5 Ways that Dentists Can Easily Increase Cash Flow and Tax Free Income…Legally!

Posted by POS Course Adviser on 12/13/17 3:29 PM


We asked an advanced tax strategist and CPA accountant, “How can dentists take home more of their income?” Lubna Channo is a bestselling co-author of “You Can Deduct THAT?” She works with many dentists (and is married to one too) so has this expert advice for you to help in your end-of-year planning.

If you own a dental practice and aren't engaging in proactive tax planning and management, you are undoubtedly overpaying Uncle Sam by a considerable degree.

Approximately 75 percent of U.S. dentists own small practices. It has been estimated that the average American dentist pays $125 for every $100 that they are required to pay in taxes. Imagine what you could do if you could slash your tax burden by 25%?

One way to increase cash flow is, of course, to generate more business. But, what if you already run a bustling practice and offer a full range of treatment to your patients? Luckily for you, chances are that you can a keep a lot more of the money that you earn than you suspect. The trick is learning how to increase the amount of income that you make that isn't subject to tax. This can largely be accomplished by being savvy with your deductions. A few excellent ways to increase your tax-free income include:

  • Write Off Your Continuing Education Expenses - Knowledge is priceless…and also can be a tax deduction. Did you know that as a professional business owner, you can write off 100% of your CE each year? So don't forget to write off your tuition and associated travel and lodging for seminars as they are all fully-deductible. An added tip: Although reducing your taxable income with valuable business investments is always helpful, it's especially helpful if you're on the borderline of a higher tax bracket, as a series expense may bump you down to a lower taxable rate.
  • Have Your Practice Pay Your Health Insurance Premiums - Rather than paying your and your family's medical insurance premiums yourself, have them paid for through your practice. By doing it this way, 100-percent of those premiums will be tax-deductible. That is true whether your practice is set up as an S corporation, a C corporation or even if it is unincorporated. Health insurance premiums can be pricey, so this is a great way to make a decent dent in your taxable income.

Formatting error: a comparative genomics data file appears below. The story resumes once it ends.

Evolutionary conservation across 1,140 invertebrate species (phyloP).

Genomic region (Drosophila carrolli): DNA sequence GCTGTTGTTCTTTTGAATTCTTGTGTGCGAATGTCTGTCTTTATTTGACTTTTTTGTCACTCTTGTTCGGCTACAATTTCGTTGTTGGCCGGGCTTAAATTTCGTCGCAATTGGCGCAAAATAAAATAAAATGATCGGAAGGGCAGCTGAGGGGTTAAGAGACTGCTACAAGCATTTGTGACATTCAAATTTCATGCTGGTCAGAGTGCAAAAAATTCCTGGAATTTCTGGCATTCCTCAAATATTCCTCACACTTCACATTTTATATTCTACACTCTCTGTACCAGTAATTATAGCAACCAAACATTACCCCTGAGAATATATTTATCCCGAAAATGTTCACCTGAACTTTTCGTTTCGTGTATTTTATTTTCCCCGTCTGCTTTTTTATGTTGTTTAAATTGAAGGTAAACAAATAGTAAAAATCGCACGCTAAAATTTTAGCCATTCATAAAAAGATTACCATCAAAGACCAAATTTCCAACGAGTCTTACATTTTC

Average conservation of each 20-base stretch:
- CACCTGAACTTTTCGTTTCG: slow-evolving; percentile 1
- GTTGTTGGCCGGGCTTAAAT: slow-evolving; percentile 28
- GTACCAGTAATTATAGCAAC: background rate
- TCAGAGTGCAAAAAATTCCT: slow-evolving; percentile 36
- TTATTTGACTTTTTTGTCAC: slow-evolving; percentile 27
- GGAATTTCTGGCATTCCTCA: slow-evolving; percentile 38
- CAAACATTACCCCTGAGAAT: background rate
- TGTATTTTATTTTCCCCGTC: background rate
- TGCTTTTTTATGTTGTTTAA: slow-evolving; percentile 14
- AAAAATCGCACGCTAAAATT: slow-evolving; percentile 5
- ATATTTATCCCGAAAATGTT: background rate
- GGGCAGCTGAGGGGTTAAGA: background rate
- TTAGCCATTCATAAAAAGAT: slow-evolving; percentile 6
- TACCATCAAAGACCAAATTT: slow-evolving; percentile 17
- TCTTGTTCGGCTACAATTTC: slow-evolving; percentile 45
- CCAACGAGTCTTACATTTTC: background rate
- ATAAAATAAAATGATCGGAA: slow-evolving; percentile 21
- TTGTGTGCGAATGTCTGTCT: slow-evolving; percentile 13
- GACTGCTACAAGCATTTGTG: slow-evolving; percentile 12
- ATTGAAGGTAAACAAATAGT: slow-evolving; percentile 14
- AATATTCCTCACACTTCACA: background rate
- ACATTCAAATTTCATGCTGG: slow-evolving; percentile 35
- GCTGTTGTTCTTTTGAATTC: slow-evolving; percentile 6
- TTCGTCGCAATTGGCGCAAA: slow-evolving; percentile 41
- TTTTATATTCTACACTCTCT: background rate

• Rent Out Your Home - Instead of holding work-related events in hotel conference rooms, rent out your home or vacation home to your practice. Yes, the rent that's paid by the practice under such circumstances is deductible. Section 280A(g) of the tax code also allows you to collect up to 14 days' worth of rental income on a tax-free basis. In this way, you can benefit on both sides of the equation.
  • Pay Disability Insurance Premiums Yourself - If your practice is set up as a C corporation, you can--and should--pay your disability insurance premiums yourself rather than have the practice pay them. The practice can then reimburse you at the end of the policy year. If you become disabled before then, no reimbursement should be made because the disability proceeds that were received thus far should be tax-free because the premiums have been paid personally. Few dentists realize this, but when it comes to disability insurance premiums--yes, you often CAN deduct them!
  • Get Reimbursed by Practice for All Business ExpensesLeave no stone unturned when looking for deductions that will keep as much of your income tax-free as possible. Make certain that the practice reimburses you for all business expenses that you have covered personally throughout the year, including for advertising and promotion, business car expenses, safe deposit box fees, dues and subscriptions, continuing education and travel and entertainment.

Want to upgrade your equipment and buy or lease a new, 3-D ceph/pano? This year you can deduct the full purchase price of new or used qualifying equipment from your gross income with Section 179 (up to $500,000).


Any time you go to pay for something yourself, ask yourself: Can I deduct it? There is usually a very good chance that you can. Even seemingly minor expenses add up significantly over the course of a year, so be meticulous about keeping records, and make sure that you are reimbursed for every penny that you spend on behalf of your practice.

Have additional questions for a tax specialist? Or have you found an easy tax-saving method that helps you? Write them in the comments below. 

Topics: Economics of Orthodontics, Tips for Success

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